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Colorado National Monument Traverse II

The Monument from Top to Bottom | Black Ridge Loop
Saturday & Sunday, March 28-29, 2015

After completing a traverse across the face of the Colorado National Monument last year I decided that I wanted to put together a longer loop through the Monument to hike this year. The route I strung together begins at the Kodels Canyon trailhead outside of the Monument near Fruita and climbs up the historic Fruita Dugway trail where it connects with the Black Ridge Trail. The Black Ridge trail is the highest trail in the Colorado National Monument topping out at just over 6,700 feet. Since the trailhead is at about 4,700 feet, this route ascends over 2,000 feet of elevation gain while climbing from the lower part of the Monument to the higher part. After following the Black Ridge Trail to it’s end at the Upper Liberty Cap trailhead we would then follow the entire Liberty Cap trail back down to the Wildwood trailhead. Since this route is about 18 miles in length, I thought it would make a nice overnight backpacking trip so that we could take our time and spend a night in the Monument. I stopped by the Visitor’s Center on Friday and picked up a backcountry camping permit so that we could start the hike bright and early on Saturday morning.

Driving past the Fruita entrance as the sun came up for the day.

Colorado National Monument by IntrepidXJ, on Flickr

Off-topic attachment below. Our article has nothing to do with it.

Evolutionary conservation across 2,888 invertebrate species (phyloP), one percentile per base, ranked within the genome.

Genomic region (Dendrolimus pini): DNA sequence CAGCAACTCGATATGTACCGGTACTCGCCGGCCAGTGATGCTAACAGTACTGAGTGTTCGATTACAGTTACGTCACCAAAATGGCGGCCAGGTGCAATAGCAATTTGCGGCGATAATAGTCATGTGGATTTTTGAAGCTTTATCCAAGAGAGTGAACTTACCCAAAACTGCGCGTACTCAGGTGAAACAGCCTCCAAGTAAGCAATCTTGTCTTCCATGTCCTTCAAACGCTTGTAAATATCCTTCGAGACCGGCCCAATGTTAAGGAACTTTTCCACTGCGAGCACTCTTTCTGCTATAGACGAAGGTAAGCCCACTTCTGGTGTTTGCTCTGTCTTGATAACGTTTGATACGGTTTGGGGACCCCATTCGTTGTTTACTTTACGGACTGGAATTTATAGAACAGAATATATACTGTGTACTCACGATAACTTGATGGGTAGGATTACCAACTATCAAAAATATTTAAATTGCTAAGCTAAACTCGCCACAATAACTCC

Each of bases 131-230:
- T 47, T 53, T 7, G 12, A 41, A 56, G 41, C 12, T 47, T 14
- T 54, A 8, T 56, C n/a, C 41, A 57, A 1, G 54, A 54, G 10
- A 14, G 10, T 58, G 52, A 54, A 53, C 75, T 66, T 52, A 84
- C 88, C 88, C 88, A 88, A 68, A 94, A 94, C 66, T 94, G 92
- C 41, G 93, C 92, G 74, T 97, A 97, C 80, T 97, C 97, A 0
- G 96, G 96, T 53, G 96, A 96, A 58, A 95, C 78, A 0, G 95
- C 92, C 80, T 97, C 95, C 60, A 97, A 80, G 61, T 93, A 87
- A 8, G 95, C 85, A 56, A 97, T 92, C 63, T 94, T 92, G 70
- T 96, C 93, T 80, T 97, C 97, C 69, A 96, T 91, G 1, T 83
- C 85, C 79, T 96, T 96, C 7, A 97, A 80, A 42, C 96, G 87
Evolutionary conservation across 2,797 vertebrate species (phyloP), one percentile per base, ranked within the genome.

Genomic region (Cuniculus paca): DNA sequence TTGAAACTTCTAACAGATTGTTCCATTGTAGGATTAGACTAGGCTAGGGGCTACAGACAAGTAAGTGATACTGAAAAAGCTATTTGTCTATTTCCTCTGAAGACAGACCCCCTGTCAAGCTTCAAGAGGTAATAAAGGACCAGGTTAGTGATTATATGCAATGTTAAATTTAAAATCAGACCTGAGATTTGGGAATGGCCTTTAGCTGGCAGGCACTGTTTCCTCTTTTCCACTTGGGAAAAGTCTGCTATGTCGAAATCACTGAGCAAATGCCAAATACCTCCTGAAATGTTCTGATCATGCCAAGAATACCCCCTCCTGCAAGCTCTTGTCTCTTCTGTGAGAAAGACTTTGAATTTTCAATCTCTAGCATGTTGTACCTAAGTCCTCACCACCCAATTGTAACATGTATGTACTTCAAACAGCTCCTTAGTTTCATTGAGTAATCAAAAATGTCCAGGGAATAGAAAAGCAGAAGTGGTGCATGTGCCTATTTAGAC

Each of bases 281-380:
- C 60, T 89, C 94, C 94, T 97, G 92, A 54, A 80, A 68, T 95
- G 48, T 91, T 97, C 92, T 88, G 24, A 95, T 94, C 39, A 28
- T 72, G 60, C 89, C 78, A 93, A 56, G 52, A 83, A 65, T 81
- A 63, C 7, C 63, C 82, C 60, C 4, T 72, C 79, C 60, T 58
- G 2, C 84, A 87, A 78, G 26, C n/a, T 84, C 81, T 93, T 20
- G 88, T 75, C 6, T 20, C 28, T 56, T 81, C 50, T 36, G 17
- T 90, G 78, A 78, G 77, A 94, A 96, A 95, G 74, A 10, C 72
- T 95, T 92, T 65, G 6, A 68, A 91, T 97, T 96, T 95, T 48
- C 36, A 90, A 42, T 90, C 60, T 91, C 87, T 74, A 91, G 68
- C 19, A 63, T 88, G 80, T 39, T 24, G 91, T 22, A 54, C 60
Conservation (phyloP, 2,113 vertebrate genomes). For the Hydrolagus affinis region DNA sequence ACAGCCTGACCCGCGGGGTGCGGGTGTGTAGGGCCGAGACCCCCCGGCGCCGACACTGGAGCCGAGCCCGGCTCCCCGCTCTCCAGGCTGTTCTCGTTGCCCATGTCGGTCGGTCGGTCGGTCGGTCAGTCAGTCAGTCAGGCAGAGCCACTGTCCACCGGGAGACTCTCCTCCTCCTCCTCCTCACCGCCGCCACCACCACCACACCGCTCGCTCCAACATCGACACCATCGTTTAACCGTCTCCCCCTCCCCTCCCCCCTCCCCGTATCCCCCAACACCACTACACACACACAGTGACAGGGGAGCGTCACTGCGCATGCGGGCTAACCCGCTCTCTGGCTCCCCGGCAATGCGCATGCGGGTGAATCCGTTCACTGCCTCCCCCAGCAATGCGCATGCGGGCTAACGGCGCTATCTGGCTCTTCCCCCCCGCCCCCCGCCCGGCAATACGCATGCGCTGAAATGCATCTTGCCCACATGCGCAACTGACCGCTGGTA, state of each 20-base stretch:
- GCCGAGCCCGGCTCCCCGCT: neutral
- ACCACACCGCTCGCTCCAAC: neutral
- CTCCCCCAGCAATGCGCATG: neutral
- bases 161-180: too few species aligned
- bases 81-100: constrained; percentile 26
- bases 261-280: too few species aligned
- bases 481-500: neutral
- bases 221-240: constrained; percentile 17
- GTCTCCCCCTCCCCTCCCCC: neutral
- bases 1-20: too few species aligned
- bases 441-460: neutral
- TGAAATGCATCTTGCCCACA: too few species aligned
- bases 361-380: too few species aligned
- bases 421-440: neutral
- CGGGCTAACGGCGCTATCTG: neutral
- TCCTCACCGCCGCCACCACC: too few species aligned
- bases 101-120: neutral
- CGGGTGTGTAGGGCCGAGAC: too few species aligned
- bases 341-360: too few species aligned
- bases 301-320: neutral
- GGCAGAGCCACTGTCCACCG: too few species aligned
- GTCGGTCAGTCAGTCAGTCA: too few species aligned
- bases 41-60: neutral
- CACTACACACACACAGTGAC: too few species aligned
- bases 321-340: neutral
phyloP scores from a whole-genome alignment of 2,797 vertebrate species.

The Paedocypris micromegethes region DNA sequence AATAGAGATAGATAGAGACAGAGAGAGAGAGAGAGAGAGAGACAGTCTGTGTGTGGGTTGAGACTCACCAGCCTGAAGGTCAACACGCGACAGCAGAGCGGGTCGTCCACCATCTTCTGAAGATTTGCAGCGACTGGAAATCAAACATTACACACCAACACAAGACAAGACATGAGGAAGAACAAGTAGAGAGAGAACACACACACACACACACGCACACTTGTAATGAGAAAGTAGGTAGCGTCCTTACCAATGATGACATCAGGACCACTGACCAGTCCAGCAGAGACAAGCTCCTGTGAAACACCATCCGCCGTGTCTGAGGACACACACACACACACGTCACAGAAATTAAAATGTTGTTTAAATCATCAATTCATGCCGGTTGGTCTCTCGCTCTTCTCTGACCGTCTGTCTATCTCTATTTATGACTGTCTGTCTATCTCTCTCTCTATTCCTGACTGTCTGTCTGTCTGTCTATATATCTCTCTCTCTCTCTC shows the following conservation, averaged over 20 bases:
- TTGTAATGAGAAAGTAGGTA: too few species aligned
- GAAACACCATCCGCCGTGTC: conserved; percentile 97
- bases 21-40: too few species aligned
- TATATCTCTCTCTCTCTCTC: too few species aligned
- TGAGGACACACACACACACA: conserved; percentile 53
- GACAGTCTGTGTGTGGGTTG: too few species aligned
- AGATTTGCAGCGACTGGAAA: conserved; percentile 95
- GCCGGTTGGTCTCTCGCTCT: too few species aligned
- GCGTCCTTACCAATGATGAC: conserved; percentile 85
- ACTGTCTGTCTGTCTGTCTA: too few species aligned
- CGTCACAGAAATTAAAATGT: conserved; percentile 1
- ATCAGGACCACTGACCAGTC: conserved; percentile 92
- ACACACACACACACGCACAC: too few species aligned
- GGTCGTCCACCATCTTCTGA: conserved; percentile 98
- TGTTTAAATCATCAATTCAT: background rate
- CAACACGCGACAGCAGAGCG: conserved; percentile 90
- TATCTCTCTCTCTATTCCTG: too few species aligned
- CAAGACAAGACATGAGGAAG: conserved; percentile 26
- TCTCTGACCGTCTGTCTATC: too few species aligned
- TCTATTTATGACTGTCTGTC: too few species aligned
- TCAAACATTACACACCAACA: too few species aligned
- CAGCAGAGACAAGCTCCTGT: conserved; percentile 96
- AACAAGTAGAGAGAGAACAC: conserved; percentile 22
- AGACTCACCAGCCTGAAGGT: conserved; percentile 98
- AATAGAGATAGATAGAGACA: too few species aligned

View of the red rock cliffs from the Kodels Canyon trailhead.

Trailhead View by IntrepidXJ, on Flickr

Following the Kodels Canyon trail outside of the Monument to the Fruita Dugway.

Early Trail by IntrepidXJ, on Flickr

This photo was taken after climbing the steepest part of the entire trail, which climbed up on the left side of this sandstone dome.

Fruita Dugway Climb by IntrepidXJ, on Flickr

There is a nice overlook of Kodels Canyon as you climb the Fruita Dugway.

Kodels Canyon Overlook by IntrepidXJ, on Flickr

Diane stops to take in the view from the historic Fruita Dugway trail.

Fruita Dugway Backpacking by IntrepidXJ, on Flickr

Here is a historic photo of the Fruita Dugway which was not only used as a cattle trail to get cows up and down from their summer range on Piñon Mesa, but also aided in the construction of the Fruita Aqueduct that would bring fresh water down to Fruita throughout the early 1900’s.

Cattle on the Fruita Dugway

A nice little tree growing in a shallow alcove along the trail.

Alcove Tree by IntrepidXJ, on Flickr

After crossing through a shallow canyon, the trail briefly follows the rim of a road-cut above Rim Rock Drive. Most people driving below don’t even know there is a trail up here.

Rim Rock Drive by IntrepidXJ, on Flickr

A short section of the Fruita Dugway follows this natural ledge.

The Ledge by IntrepidXJ, on Flickr

During the first couple of miles the route enters and leaves the park boundary a few times.